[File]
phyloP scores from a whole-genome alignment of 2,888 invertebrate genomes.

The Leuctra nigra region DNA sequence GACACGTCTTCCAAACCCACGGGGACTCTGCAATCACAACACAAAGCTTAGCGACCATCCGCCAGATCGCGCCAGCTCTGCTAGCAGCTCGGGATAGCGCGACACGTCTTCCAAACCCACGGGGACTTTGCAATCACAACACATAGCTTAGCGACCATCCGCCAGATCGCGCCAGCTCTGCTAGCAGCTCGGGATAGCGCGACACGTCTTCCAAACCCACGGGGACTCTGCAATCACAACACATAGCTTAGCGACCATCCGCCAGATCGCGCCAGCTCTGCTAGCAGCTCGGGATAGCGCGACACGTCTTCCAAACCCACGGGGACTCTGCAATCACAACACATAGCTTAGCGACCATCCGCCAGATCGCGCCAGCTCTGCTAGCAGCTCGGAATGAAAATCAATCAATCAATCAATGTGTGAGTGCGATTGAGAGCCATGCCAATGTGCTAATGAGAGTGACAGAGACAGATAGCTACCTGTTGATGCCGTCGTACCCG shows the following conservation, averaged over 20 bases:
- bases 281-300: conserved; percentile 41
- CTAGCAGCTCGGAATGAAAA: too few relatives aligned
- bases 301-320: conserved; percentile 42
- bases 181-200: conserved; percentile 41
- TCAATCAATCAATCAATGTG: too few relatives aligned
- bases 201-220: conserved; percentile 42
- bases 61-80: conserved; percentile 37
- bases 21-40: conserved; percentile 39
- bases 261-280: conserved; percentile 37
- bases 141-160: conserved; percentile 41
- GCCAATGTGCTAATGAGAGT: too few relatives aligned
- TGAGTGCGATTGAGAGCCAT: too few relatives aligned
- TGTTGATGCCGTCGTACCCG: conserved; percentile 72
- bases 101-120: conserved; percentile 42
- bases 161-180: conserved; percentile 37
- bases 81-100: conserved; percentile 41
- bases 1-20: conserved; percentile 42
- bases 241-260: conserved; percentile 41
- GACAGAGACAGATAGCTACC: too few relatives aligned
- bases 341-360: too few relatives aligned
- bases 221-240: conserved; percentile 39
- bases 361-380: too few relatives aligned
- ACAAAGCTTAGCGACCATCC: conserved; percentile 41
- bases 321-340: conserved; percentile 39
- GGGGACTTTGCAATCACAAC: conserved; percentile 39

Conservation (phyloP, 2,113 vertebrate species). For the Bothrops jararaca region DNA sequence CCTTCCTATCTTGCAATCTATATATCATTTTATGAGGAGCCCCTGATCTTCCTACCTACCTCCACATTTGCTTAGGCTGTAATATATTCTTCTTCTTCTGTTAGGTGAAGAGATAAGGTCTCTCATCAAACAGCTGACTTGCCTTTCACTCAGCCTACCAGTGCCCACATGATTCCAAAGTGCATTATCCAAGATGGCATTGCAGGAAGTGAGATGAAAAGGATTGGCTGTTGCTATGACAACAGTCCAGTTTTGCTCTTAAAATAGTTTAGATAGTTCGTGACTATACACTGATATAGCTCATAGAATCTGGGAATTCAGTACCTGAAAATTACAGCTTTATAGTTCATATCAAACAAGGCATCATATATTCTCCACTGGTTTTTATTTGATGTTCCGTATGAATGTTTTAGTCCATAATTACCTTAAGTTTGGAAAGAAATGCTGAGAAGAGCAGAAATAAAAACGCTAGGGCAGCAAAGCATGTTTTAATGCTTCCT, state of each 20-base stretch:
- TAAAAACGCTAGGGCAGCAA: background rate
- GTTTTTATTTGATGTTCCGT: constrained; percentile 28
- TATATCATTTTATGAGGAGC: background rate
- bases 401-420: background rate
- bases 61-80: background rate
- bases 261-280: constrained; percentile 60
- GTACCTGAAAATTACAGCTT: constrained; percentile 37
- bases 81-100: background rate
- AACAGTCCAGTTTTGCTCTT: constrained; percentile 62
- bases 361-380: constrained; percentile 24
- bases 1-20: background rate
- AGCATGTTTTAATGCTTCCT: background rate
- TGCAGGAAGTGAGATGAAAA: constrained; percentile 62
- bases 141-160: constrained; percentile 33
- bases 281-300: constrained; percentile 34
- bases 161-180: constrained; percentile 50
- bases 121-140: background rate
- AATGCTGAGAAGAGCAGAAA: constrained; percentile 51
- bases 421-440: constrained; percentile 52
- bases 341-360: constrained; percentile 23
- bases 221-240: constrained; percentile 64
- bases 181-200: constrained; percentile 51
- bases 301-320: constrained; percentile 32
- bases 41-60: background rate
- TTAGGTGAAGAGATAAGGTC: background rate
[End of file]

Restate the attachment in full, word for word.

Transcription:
phyloP scores from a whole-genome alignment of 2,888 invertebrate genomes.

The Leuctra nigra region DNA sequence GACACGTCTTCCAAACCCACGGGGACTCTGCAATCACAACACAAAGCTTAGCGACCATCCGCCAGATCGCGCCAGCTCTGCTAGCAGCTCGGGATAGCGCGACACGTCTTCCAAACCCACGGGGACTTTGCAATCACAACACATAGCTTAGCGACCATCCGCCAGATCGCGCCAGCTCTGCTAGCAGCTCGGGATAGCGCGACACGTCTTCCAAACCCACGGGGACTCTGCAATCACAACACATAGCTTAGCGACCATCCGCCAGATCGCGCCAGCTCTGCTAGCAGCTCGGGATAGCGCGACACGTCTTCCAAACCCACGGGGACTCTGCAATCACAACACATAGCTTAGCGACCATCCGCCAGATCGCGCCAGCTCTGCTAGCAGCTCGGAATGAAAATCAATCAATCAATCAATGTGTGAGTGCGATTGAGAGCCATGCCAATGTGCTAATGAGAGTGACAGAGACAGATAGCTACCTGTTGATGCCGTCGTACCCG shows the following conservation, averaged over 20 bases:
- bases 281-300: conserved; percentile 41
- CTAGCAGCTCGGAATGAAAA: too few relatives aligned
- bases 301-320: conserved; percentile 42
- bases 181-200: conserved; percentile 41
- TCAATCAATCAATCAATGTG: too few relatives aligned
- bases 201-220: conserved; percentile 42
- bases 61-80: conserved; percentile 37
- bases 21-40: conserved; percentile 39
- bases 261-280: conserved; percentile 37
- bases 141-160: conserved; percentile 41
- GCCAATGTGCTAATGAGAGT: too few relatives aligned
- TGAGTGCGATTGAGAGCCAT: too few relatives aligned
- TGTTGATGCCGTCGTACCCG: conserved; percentile 72
- bases 101-120: conserved; percentile 42
- bases 161-180: conserved; percentile 37
- bases 81-100: conserved; percentile 41
- bases 1-20: conserved; percentile 42
- bases 241-260: conserved; percentile 41
- GACAGAGACAGATAGCTACC: too few relatives aligned
- bases 341-360: too few relatives aligned
- bases 221-240: conserved; percentile 39
- bases 361-380: too few relatives aligned
- ACAAAGCTTAGCGACCATCC: conserved; percentile 41
- bases 321-340: conserved; percentile 39
- GGGGACTTTGCAATCACAAC: conserved; percentile 39

Conservation (phyloP, 2,113 vertebrate species). For the Bothrops jararaca region DNA sequence CCTTCCTATCTTGCAATCTATATATCATTTTATGAGGAGCCCCTGATCTTCCTACCTACCTCCACATTTGCTTAGGCTGTAATATATTCTTCTTCTTCTGTTAGGTGAAGAGATAAGGTCTCTCATCAAACAGCTGACTTGCCTTTCACTCAGCCTACCAGTGCCCACATGATTCCAAAGTGCATTATCCAAGATGGCATTGCAGGAAGTGAGATGAAAAGGATTGGCTGTTGCTATGACAACAGTCCAGTTTTGCTCTTAAAATAGTTTAGATAGTTCGTGACTATACACTGATATAGCTCATAGAATCTGGGAATTCAGTACCTGAAAATTACAGCTTTATAGTTCATATCAAACAAGGCATCATATATTCTCCACTGGTTTTTATTTGATGTTCCGTATGAATGTTTTAGTCCATAATTACCTTAAGTTTGGAAAGAAATGCTGAGAAGAGCAGAAATAAAAACGCTAGGGCAGCAAAGCATGTTTTAATGCTTCCT, state of each 20-base stretch:
- TAAAAACGCTAGGGCAGCAA: background rate
- GTTTTTATTTGATGTTCCGT: constrained; percentile 28
- TATATCATTTTATGAGGAGC: background rate
- bases 401-420: background rate
- bases 61-80: background rate
- bases 261-280: constrained; percentile 60
- GTACCTGAAAATTACAGCTT: constrained; percentile 37
- bases 81-100: background rate
- AACAGTCCAGTTTTGCTCTT: constrained; percentile 62
- bases 361-380: constrained; percentile 24
- bases 1-20: background rate
- AGCATGTTTTAATGCTTCCT: background rate
- TGCAGGAAGTGAGATGAAAA: constrained; percentile 62
- bases 141-160: constrained; percentile 33
- bases 281-300: constrained; percentile 34
- bases 161-180: constrained; percentile 50
- bases 121-140: background rate
- AATGCTGAGAAGAGCAGAAA: constrained; percentile 51
- bases 421-440: constrained; percentile 52
- bases 341-360: constrained; percentile 23
- bases 221-240: constrained; percentile 64
- bases 181-200: constrained; percentile 51
- bases 301-320: constrained; percentile 32
- bases 41-60: background rate
- TTAGGTGAAGAGATAAGGTC: background rate